John Berger apparently expressed his desire to his friend Amarjit Chandan about visiting Pakistan and speaking on art. A likely story, because one of the greatest critic of our times, has written on artists who live beyond the mainstream Western art – in the periphery. Even though today the notion and location of periphery are not what these were considered, lets say fifty years ago, because with the age of globalization – especially with information technology, electronic media and social networks artists are now not bound to one region. They may reside at one place, but their work travels to different continents, and often is collected by individuals belonging to distant countries.
Today John Berger is still relevant, because his approach of looking at art with a unique insight, providing political and economic contexts, offer new modes of perceptions. His book Ways of Seeingis a favourite and staple text in art school since it opens up new tools to investigate art history, popular culture and advertisement. Pakistan is one of those countries, in which art students discover his writings as part of their studies. Professor Salima Hashmi, wrote an essay about the hurdles and pleasure of introducing John Berger’s Ways of Seeing in Pakistan. Called Jest, this essay is part of a recently published book ‘A Jar of Wild Flowers: Essays in Celebration of John Berger’.Collection that includes texts by Ali Smith, Hans Jurgen Balmes, Nick Thorpe, Nirmal Puwar, Hsiao-Hung Pai, Ram Rahman and several others “is a small gesture of love and gratitude for John Berger on his 90th birthday”. Edited by Amarjit Chandan and Yasmin Gunaratnam, the book was published by Zed Books in 2016, a few months before John Berger’s death in January 2017.
The volume focuses on John Berger’s contribution to the world of art, as well as his presence in the realms of ideas, literature, and the socio-political situations. His writing offered unprecedented means to analyse, not only what we see, but what we are made to see, and forced to witness. Ram Rahman in his essay Conscience talks about John Berger’s views on representation (in photographs) in the context of communal riots in India soon after the assassination of Indira Gandhi, massacre of Gujrat and the killing of Safdar Hashmi, a human rights activist in Delhi.
Like the writing of John Berger, which apparently are on art, but strictly not always or only on art, the texts collected in the book also refer to subjects beyond the person and personality of Berger. Rightly so, because John Berger was a man larger than life, he devoted his life to causes of humanity across disciplines, nationalities and ideologies; as Amarjit Chandan notes in his Preface: “Humanity is what connects readers with Berger. What is the source of this humanity? Has it to do with some kind of scared in his writing? Once he remarked: ‘two things have coexisted within me. On the one hand a kind of materialism which includes the Marxist view of history [‘Permanent Red’] and on the other a sense of the sacred [The Old Testament].’ This he saw ‘not as a duality, but an essential unity’.”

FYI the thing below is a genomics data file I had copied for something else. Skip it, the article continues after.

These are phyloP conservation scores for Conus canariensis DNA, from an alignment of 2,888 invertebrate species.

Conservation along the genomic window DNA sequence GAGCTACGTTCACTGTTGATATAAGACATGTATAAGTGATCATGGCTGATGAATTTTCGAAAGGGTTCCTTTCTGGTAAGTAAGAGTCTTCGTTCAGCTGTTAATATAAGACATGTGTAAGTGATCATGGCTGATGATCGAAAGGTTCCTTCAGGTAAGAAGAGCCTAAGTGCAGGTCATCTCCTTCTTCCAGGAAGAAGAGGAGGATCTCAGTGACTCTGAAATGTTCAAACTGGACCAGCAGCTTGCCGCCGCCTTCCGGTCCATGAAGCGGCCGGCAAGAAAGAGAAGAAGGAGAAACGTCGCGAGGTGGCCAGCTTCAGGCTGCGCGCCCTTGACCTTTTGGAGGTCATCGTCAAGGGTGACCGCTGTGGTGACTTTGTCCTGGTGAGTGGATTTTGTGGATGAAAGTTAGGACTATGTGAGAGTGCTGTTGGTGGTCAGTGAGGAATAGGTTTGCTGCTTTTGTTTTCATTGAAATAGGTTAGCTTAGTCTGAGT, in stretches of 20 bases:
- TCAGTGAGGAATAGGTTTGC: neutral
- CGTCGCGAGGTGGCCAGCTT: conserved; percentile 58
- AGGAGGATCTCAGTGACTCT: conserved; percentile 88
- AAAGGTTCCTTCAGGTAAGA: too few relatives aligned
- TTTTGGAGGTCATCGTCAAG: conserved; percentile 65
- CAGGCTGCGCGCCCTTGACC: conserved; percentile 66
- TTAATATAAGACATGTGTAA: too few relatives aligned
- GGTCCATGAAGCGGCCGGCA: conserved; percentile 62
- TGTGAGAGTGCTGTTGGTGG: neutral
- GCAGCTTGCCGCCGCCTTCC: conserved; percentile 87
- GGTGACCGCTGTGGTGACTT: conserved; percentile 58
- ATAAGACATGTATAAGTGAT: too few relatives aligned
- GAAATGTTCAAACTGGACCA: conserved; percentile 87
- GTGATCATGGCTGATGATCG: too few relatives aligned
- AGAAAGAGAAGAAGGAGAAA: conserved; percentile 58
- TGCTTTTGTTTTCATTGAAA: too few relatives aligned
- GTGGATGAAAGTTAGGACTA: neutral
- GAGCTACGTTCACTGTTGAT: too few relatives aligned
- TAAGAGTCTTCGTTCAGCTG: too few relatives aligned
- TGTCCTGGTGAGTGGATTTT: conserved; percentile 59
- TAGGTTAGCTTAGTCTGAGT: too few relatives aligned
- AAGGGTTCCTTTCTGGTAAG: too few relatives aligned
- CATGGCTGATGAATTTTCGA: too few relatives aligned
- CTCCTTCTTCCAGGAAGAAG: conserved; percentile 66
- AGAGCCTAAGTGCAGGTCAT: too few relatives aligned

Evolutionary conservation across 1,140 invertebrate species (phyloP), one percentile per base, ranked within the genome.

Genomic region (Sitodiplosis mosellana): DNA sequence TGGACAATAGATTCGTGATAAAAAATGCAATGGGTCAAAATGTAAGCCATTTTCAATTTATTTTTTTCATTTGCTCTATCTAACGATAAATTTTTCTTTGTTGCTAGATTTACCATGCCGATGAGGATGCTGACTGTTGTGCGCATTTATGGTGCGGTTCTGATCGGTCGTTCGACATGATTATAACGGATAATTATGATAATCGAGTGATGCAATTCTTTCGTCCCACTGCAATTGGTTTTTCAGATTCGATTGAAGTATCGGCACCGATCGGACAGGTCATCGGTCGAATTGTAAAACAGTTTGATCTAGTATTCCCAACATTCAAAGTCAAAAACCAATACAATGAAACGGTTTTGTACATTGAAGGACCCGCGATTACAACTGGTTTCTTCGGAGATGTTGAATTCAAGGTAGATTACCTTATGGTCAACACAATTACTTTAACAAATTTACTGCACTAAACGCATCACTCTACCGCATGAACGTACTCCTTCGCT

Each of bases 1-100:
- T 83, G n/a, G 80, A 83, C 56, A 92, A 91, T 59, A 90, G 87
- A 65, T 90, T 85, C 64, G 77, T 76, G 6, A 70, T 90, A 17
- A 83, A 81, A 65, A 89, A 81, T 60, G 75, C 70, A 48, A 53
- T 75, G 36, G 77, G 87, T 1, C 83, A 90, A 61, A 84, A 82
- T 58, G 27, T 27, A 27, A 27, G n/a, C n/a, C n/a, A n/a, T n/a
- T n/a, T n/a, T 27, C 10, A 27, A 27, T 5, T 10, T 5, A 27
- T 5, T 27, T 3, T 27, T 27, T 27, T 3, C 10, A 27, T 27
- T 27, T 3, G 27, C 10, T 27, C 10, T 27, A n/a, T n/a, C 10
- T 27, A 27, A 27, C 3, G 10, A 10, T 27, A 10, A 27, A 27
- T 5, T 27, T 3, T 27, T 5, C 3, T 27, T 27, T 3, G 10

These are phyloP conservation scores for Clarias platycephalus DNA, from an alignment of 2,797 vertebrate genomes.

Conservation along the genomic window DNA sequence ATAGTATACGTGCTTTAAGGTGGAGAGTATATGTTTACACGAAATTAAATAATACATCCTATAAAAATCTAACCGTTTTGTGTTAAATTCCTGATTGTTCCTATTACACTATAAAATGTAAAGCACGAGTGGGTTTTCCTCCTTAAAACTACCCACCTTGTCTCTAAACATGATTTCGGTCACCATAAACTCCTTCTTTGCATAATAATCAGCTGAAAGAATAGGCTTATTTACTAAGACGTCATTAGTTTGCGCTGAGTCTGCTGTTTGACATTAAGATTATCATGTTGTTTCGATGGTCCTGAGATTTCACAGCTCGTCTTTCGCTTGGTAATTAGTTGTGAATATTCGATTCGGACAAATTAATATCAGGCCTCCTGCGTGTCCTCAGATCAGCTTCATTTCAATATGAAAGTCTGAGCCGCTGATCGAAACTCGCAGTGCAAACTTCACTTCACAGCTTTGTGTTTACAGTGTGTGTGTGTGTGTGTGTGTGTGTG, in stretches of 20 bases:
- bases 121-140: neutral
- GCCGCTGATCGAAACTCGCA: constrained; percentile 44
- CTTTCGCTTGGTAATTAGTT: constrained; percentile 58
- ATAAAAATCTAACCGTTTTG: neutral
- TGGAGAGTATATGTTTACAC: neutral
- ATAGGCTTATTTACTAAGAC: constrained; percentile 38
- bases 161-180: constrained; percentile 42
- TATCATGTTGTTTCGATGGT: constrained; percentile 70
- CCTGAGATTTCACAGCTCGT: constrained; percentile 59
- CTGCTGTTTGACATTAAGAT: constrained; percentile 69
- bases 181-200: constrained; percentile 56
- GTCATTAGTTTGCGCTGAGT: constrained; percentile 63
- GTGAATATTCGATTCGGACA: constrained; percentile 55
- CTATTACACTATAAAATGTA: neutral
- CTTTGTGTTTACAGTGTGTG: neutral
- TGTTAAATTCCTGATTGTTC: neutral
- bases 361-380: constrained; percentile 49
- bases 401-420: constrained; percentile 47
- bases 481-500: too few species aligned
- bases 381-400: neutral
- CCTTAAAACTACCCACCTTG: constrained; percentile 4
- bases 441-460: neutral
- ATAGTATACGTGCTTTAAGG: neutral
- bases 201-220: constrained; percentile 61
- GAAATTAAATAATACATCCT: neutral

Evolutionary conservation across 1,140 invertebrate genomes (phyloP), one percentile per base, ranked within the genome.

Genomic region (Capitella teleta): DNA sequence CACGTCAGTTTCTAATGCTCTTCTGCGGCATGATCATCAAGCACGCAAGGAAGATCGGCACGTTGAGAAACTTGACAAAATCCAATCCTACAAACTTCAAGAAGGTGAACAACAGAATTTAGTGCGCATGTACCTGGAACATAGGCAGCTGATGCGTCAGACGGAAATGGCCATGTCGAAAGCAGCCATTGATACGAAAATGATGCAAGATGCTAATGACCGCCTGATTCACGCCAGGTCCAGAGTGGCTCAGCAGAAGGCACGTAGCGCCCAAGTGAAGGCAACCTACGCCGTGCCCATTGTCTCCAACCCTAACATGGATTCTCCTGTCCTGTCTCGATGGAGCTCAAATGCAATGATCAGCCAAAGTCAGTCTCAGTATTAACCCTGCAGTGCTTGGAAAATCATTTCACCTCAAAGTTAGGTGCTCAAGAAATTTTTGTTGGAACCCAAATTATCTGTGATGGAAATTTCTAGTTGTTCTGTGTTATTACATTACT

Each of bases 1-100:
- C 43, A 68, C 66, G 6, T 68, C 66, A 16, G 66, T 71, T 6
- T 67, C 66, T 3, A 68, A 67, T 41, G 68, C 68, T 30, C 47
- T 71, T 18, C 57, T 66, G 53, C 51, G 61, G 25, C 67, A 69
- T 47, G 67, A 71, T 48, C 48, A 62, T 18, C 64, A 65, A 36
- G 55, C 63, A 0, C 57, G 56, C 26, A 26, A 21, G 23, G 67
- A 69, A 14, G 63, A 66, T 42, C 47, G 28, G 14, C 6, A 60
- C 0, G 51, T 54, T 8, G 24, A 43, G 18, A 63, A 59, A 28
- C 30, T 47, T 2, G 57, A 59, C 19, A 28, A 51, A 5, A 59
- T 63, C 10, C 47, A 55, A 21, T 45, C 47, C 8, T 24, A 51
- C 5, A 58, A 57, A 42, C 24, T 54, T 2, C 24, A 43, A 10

That unity, which one finds in all writing of Berger, can be glimpsed in the essay compiled in this volume. Various authors looked at the life of Berger and his influential texts that transformed one’s perception about oneself and the world around. In fact there is hardly a difference between the man and his words, as Rema Hammami (Professor of anthropology at Birzeit University in occupied Palestine) recounts her meeting with John Berger: “I have been a fan and follower of John’s work over the years. But after rivers of famous and infamous visitors that magnetic disaster site such as Palestine receive, I had learnt to expect a gap between wonderful texts and the personalities that write them. Barely a blink and my low expectations were sent packing. At the time, someone asked me how I found him and I wrote: ‘A wizard, prince, jester, charmer, sister, rake, poet, clairvoyant all in the figure of a 70-something wrestler held together by colossal kindness.’”
Majority of essays, though divided into chapters such as ‘The Colour of the Cosmos’, ‘The Trees Are in their Place’, ‘Once Through a Lens’, ‘Undefeated Despair’, and ‘Here is Where We Meet’ address the indivisible line between person and his passion/profession (describing this Chandan quotes Brecht: “He thinks with feeling”). His writing on art was not disjointed or different from his views on world order, which were connected to political situations – unseen and unpleasant. Pushpamala N remembers “Ways of Seeing was the first book I read by Berger. For a young art student in the early 1980s, the book presented a very exciting way of looking at historic art, and images in general. It made them less distant, less perfect, and connected them to our lives today.”
Salima Hashmi discusses the same book and same period in her essay, when she recalls the screening of Ways of Seeing through the help the British Council in Lahore in 1982 – in the mid of the military regime of General Zia ul Haq, a period in which “Opinions were guarded. Letters were discreetly composed, telephonic conversations negotiated with care.” Professor Hashmi showed Ways of Seeing to her students at the National College of Arts, but due to some objectionable (nude) material in that BBC documentary, she had to face an inquiry board, which knowing that the film was from the library of British Council did not press the matter much “because British Council, as a responsible extension of Her Majesty’s Government, could not possibly be involved in any disingenuous educational activity which could lead young people astray”.
This anecdote tells the triumph of Berger and art, two indistinguishable entities!